"If you're asking me, am I nudging them forward -- well, my trip was a pretty significant nudge, because yesterday they had a meeting -- and by the way, the atmosphere in America was, nothing is going to happen, see, that these issues are too big on the ground; therefore, you two can't get together and come up with any agreements. You just heard the man talk about their desire to deal with core issues, which I guess for the uneducated on the issue, that means dealing with the issues like territory and right of return and Jerusalem. Those are tough issues -- the issue of Israeli security. And they're going to sit down at the table and discuss those issues in seriousness."
Now this statement might be innocuous but Bush said it again at his press conference with Abbas
See, the past has just been empty words, you know. We -- actually it hasn't been that much -- I'm the only President that's really articulated a two-state solution so far -- but saying two states really doesn't have much bearing until borders are defined, right of return issues resolved, Jerusalem is understood, security measures -- the common security measures will be in place. That's what I'm talking about. I'm talking about a clear, defined state around which people can rally.
Bush repeated this statement again in a Channel 2 interview
Meanwhile in Israel National Security Advisor Stephen Hadley agreed to it too
Q Just to follow up, is the President basically, then, in terms of his expectations, is he expecting that some of the core issues that you -- you know, Jerusalem, borders, right of return -- they would not be deferred, that they would be settled -- in his mind, they would be settled as part of this definition that he was talking about?
MR. HADLEY: Yes, and the parties, yesterday, said that, as much, that they have said all issues will be on the table, that the negotiations will be addressing all of the core issues. They listed those issues. So this is the objective that the parties have set for themselves, the target, if you will, the objective of negotiating those issues before the end of 2008.
So is the Right of Return, aka the destruction of Israel now American policy? As Daniel Pipes has written;
The Palestinian “right of return” entered the lexicon of American policymakers in December 2006, when the Iraq Study Group Report urged the U.S. government to support Israel-Palestinian negotiations that addresses what it termed a “key final status issue.” That recommendation came as a mild shock, given that the “right of return” to Israel is transparently a code phrase to overwhelm Israel demographically, thereby undoing Zionism and the Jewish state, and so a notion never before a goal of official Washington.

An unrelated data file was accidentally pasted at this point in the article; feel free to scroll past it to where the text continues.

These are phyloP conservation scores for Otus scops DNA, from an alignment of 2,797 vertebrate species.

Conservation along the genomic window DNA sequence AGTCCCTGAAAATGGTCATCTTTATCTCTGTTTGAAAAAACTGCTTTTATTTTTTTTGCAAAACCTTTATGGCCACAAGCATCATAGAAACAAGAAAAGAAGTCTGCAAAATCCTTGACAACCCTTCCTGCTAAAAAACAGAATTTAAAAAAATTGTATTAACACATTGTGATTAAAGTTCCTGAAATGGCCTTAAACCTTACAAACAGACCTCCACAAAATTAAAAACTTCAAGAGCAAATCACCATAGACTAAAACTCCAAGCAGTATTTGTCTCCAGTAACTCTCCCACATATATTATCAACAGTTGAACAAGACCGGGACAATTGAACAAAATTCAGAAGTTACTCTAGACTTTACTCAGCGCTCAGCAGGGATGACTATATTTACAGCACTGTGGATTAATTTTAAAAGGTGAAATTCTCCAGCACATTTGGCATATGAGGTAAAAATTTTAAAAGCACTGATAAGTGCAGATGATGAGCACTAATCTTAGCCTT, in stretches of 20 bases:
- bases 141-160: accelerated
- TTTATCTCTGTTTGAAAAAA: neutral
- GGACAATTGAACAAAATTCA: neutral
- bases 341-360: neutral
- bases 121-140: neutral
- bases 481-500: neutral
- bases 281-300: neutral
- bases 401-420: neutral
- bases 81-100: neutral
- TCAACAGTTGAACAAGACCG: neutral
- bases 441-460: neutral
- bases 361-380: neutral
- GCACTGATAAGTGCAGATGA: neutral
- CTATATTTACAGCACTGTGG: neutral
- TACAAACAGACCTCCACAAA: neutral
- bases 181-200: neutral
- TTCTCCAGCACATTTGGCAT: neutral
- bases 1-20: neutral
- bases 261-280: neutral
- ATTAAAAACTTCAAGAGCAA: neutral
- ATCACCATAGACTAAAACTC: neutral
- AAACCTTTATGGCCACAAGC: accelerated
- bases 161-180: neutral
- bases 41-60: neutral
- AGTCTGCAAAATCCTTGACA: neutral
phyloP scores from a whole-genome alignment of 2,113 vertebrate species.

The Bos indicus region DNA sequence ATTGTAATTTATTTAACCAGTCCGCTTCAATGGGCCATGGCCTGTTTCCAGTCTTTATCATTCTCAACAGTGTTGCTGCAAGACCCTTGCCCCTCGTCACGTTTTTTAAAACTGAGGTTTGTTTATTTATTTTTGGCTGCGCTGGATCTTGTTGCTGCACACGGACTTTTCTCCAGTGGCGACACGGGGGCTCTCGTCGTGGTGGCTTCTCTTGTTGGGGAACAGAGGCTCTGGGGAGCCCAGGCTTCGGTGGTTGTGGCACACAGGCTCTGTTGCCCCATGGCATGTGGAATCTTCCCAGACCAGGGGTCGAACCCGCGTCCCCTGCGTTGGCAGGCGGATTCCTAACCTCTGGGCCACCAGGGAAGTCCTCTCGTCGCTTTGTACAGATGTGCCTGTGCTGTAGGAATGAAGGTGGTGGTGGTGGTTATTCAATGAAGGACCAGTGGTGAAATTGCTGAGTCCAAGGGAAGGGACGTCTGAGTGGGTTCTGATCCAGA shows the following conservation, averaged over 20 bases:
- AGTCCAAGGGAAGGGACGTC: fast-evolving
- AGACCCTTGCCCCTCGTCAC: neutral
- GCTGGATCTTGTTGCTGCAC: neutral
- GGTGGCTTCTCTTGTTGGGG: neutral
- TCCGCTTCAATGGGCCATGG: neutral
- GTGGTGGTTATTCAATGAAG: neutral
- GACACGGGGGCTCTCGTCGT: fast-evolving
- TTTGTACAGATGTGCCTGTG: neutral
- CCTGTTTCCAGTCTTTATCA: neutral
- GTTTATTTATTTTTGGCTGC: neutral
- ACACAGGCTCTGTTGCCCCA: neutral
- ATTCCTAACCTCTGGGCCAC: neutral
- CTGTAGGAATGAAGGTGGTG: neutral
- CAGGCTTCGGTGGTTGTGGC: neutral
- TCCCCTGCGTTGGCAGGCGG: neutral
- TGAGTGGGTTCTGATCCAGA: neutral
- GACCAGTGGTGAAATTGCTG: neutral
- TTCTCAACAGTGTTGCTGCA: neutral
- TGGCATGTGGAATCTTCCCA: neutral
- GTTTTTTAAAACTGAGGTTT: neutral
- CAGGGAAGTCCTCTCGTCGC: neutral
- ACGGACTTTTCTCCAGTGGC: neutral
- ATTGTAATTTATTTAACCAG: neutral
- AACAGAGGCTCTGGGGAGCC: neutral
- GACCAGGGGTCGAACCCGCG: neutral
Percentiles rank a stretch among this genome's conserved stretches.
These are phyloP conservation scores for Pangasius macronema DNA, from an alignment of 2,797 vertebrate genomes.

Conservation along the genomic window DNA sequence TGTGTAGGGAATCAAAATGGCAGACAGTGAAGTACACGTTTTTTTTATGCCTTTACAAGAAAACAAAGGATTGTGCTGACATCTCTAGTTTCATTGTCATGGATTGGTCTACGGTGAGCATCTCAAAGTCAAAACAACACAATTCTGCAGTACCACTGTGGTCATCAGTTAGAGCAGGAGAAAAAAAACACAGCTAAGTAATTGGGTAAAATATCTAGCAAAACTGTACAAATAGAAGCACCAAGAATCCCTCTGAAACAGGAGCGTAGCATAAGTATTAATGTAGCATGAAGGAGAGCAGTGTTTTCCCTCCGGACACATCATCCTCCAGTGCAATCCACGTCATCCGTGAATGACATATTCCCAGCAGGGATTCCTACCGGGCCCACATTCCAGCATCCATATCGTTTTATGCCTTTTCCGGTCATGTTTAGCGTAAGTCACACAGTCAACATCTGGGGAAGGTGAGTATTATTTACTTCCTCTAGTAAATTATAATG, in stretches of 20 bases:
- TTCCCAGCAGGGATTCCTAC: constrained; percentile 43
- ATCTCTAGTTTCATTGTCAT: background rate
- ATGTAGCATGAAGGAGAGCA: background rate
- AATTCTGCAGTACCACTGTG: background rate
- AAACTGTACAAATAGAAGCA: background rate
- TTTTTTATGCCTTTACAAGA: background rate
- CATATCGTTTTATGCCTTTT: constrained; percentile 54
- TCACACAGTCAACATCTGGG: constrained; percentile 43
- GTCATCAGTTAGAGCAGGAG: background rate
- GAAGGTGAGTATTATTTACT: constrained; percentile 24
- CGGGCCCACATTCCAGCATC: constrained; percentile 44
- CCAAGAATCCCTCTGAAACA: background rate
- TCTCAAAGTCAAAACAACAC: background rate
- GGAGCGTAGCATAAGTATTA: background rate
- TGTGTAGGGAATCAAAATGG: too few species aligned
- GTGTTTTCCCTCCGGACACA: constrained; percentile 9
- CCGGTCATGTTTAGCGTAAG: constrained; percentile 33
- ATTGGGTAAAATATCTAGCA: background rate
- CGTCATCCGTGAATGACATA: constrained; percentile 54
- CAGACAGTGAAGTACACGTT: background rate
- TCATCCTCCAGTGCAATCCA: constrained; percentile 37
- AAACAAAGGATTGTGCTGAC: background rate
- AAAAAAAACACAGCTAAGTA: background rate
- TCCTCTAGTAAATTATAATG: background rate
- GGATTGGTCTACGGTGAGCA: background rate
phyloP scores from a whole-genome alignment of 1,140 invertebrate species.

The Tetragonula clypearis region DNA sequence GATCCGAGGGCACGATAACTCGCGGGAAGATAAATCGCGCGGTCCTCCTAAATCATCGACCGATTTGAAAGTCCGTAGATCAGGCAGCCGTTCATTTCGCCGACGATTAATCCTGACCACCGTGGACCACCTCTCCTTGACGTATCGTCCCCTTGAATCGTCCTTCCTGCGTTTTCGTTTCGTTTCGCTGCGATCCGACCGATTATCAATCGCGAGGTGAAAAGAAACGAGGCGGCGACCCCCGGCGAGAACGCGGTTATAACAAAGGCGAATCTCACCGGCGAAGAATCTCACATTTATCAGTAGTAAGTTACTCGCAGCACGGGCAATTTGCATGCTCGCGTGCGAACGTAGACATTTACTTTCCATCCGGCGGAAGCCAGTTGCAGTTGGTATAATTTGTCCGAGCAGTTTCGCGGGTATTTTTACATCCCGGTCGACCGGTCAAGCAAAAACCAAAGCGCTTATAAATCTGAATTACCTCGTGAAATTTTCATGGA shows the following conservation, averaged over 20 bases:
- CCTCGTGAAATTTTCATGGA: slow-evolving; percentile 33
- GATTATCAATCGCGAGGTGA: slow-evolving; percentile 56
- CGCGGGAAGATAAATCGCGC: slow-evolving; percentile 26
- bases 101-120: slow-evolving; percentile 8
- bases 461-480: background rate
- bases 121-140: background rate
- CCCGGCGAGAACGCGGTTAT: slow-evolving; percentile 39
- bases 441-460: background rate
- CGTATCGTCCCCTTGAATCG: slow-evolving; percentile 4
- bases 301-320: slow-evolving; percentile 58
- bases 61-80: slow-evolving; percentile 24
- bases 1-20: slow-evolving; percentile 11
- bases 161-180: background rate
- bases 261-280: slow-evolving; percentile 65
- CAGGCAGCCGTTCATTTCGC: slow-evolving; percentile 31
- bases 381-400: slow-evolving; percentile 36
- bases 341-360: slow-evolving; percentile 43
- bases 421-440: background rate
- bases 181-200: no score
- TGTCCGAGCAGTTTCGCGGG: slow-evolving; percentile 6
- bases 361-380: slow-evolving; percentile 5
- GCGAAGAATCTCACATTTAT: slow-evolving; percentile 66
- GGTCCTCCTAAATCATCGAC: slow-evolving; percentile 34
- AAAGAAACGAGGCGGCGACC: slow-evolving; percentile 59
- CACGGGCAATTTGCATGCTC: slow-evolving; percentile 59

A year later, White House deputy press secretary Dana Perino adopted the term, though without much notice. Out of seemingly nowhere, she informed journalists at a press briefing on November 28, 2007 that “The right of return issue is a part of the road map and it's going to be one of the issues that the Israelis and the Palestinians have to talk about during … negotiations.”
Pipes goes on to document the three times Bush mentioned it on his trip to Israel and elsewhere as well. As Linda at Something and Half of Something has pointed out, the Jerusalem Post ran a story on the Right of Return and then removed it from the actual site and replaced it with a story that claims the Right of Return is not an issue. The Jpost is of course an organ of the Olmert government and it's not too hard to imagine a sharply worded email or phone call telling the editorial staff to knock it off because the issue isn't ready for release.
Olmert himself is floating a 50,000 man return trial balloon. It's safe to say that the real proposal multiplies that by at least a factor of ten for at least half a million. Rachel Neurwith meanwhile has been chronicling a media blitz promoting a Right of Return just in time for the conferences.
This makes sense because the usual way of doing things on the Arab side is that when Israel makes one concession, the Arab side moves on to the next phase of its demands. Olmert has conceded withdrawal and Jerusalem, the next stage is the Right of Return.
The Voice of America along with other outlets is reporting that the "refugees" are on the agenda at the talks.
Israeli Foreign Minister Tzipi Livni and former Palestinian Prime Minister Ahmed Queria met at a Jerusalem hotel to discuss the core issues at the heart of the Israeli-Palestinian conflict - borders, the status of Jerusalem, the issue of Palestinian refugees and Israeli settlements in the occupied West Bank.
Note of course that nothing is being discussed that the Palestinian Arabs have to actually do, such as stop the killing.